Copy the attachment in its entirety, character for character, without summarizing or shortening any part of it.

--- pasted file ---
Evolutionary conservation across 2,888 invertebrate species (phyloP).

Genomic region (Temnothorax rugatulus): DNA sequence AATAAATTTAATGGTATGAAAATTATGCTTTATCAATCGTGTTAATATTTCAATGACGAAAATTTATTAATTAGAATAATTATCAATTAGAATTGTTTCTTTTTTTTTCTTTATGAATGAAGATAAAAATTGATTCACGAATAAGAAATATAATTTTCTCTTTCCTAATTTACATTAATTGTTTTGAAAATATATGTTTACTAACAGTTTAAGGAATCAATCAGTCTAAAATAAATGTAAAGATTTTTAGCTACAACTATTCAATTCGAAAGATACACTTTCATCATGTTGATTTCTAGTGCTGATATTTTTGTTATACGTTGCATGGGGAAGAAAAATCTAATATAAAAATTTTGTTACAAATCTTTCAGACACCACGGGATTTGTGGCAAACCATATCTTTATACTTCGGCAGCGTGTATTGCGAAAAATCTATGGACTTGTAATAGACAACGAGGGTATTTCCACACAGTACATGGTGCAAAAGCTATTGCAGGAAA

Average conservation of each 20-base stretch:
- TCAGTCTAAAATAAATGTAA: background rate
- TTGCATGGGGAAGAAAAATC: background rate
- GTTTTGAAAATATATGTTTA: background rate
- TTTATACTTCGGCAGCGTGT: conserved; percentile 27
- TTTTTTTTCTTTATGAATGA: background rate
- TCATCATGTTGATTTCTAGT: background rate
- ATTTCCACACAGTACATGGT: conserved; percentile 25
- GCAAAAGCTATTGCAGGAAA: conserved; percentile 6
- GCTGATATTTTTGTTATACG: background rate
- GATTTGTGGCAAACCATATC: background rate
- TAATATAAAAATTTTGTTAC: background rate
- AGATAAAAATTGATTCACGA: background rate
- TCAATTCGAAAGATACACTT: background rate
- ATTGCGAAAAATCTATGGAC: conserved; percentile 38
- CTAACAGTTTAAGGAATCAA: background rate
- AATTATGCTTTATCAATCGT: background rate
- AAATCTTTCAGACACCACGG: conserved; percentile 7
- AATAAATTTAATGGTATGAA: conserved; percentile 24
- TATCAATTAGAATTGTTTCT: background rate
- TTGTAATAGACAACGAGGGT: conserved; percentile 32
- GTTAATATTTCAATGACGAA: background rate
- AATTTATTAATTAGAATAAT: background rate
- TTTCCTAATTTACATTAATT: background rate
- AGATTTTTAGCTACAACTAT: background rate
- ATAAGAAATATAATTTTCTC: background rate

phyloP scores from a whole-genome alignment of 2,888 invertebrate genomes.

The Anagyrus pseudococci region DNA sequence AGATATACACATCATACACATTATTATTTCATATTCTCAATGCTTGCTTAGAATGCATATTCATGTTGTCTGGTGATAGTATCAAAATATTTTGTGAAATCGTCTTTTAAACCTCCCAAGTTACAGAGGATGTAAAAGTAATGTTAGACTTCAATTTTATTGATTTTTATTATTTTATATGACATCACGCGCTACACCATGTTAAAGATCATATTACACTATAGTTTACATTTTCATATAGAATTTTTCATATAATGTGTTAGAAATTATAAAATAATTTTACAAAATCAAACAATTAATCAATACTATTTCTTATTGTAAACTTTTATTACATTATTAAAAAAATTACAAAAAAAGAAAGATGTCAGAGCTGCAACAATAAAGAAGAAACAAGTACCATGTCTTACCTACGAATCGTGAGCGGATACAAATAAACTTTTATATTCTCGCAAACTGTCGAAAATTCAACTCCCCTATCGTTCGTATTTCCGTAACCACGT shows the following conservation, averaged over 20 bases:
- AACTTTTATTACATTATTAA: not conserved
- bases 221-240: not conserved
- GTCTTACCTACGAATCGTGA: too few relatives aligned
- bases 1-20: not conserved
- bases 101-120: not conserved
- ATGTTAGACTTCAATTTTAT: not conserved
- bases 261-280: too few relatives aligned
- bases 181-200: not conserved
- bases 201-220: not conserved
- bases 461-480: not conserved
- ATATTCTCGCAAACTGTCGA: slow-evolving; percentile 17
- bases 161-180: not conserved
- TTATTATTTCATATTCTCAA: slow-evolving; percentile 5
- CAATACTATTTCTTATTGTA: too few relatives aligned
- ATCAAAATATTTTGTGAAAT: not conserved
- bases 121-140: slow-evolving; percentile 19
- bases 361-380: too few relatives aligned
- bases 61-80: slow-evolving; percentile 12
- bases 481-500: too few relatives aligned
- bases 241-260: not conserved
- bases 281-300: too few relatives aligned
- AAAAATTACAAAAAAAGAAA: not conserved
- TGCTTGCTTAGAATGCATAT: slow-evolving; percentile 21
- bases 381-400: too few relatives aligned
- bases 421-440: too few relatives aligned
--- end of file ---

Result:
Evolutionary conservation across 2,888 invertebrate species (phyloP).

Genomic region (Temnothorax rugatulus): DNA sequence AATAAATTTAATGGTATGAAAATTATGCTTTATCAATCGTGTTAATATTTCAATGACGAAAATTTATTAATTAGAATAATTATCAATTAGAATTGTTTCTTTTTTTTTCTTTATGAATGAAGATAAAAATTGATTCACGAATAAGAAATATAATTTTCTCTTTCCTAATTTACATTAATTGTTTTGAAAATATATGTTTACTAACAGTTTAAGGAATCAATCAGTCTAAAATAAATGTAAAGATTTTTAGCTACAACTATTCAATTCGAAAGATACACTTTCATCATGTTGATTTCTAGTGCTGATATTTTTGTTATACGTTGCATGGGGAAGAAAAATCTAATATAAAAATTTTGTTACAAATCTTTCAGACACCACGGGATTTGTGGCAAACCATATCTTTATACTTCGGCAGCGTGTATTGCGAAAAATCTATGGACTTGTAATAGACAACGAGGGTATTTCCACACAGTACATGGTGCAAAAGCTATTGCAGGAAA

Average conservation of each 20-base stretch:
- TCAGTCTAAAATAAATGTAA: background rate
- TTGCATGGGGAAGAAAAATC: background rate
- GTTTTGAAAATATATGTTTA: background rate
- TTTATACTTCGGCAGCGTGT: conserved; percentile 27
- TTTTTTTTCTTTATGAATGA: background rate
- TCATCATGTTGATTTCTAGT: background rate
- ATTTCCACACAGTACATGGT: conserved; percentile 25
- GCAAAAGCTATTGCAGGAAA: conserved; percentile 6
- GCTGATATTTTTGTTATACG: background rate
- GATTTGTGGCAAACCATATC: background rate
- TAATATAAAAATTTTGTTAC: background rate
- AGATAAAAATTGATTCACGA: background rate
- TCAATTCGAAAGATACACTT: background rate
- ATTGCGAAAAATCTATGGAC: conserved; percentile 38
- CTAACAGTTTAAGGAATCAA: background rate
- AATTATGCTTTATCAATCGT: background rate
- AAATCTTTCAGACACCACGG: conserved; percentile 7
- AATAAATTTAATGGTATGAA: conserved; percentile 24
- TATCAATTAGAATTGTTTCT: background rate
- TTGTAATAGACAACGAGGGT: conserved; percentile 32
- GTTAATATTTCAATGACGAA: background rate
- AATTTATTAATTAGAATAAT: background rate
- TTTCCTAATTTACATTAATT: background rate
- AGATTTTTAGCTACAACTAT: background rate
- ATAAGAAATATAATTTTCTC: background rate

phyloP scores from a whole-genome alignment of 2,888 invertebrate genomes.

The Anagyrus pseudococci region DNA sequence AGATATACACATCATACACATTATTATTTCATATTCTCAATGCTTGCTTAGAATGCATATTCATGTTGTCTGGTGATAGTATCAAAATATTTTGTGAAATCGTCTTTTAAACCTCCCAAGTTACAGAGGATGTAAAAGTAATGTTAGACTTCAATTTTATTGATTTTTATTATTTTATATGACATCACGCGCTACACCATGTTAAAGATCATATTACACTATAGTTTACATTTTCATATAGAATTTTTCATATAATGTGTTAGAAATTATAAAATAATTTTACAAAATCAAACAATTAATCAATACTATTTCTTATTGTAAACTTTTATTACATTATTAAAAAAATTACAAAAAAAGAAAGATGTCAGAGCTGCAACAATAAAGAAGAAACAAGTACCATGTCTTACCTACGAATCGTGAGCGGATACAAATAAACTTTTATATTCTCGCAAACTGTCGAAAATTCAACTCCCCTATCGTTCGTATTTCCGTAACCACGT shows the following conservation, averaged over 20 bases:
- AACTTTTATTACATTATTAA: not conserved
- bases 221-240: not conserved
- GTCTTACCTACGAATCGTGA: too few relatives aligned
- bases 1-20: not conserved
- bases 101-120: not conserved
- ATGTTAGACTTCAATTTTAT: not conserved
- bases 261-280: too few relatives aligned
- bases 181-200: not conserved
- bases 201-220: not conserved
- bases 461-480: not conserved
- ATATTCTCGCAAACTGTCGA: slow-evolving; percentile 17
- bases 161-180: not conserved
- TTATTATTTCATATTCTCAA: slow-evolving; percentile 5
- CAATACTATTTCTTATTGTA: too few relatives aligned
- ATCAAAATATTTTGTGAAAT: not conserved
- bases 121-140: slow-evolving; percentile 19
- bases 361-380: too few relatives aligned
- bases 61-80: slow-evolving; percentile 12
- bases 481-500: too few relatives aligned
- bases 241-260: not conserved
- bases 281-300: too few relatives aligned
- AAAAATTACAAAAAAAGAAA: not conserved
- TGCTTGCTTAGAATGCATAT: slow-evolving; percentile 21
- bases 381-400: too few relatives aligned
- bases 421-440: too few relatives aligned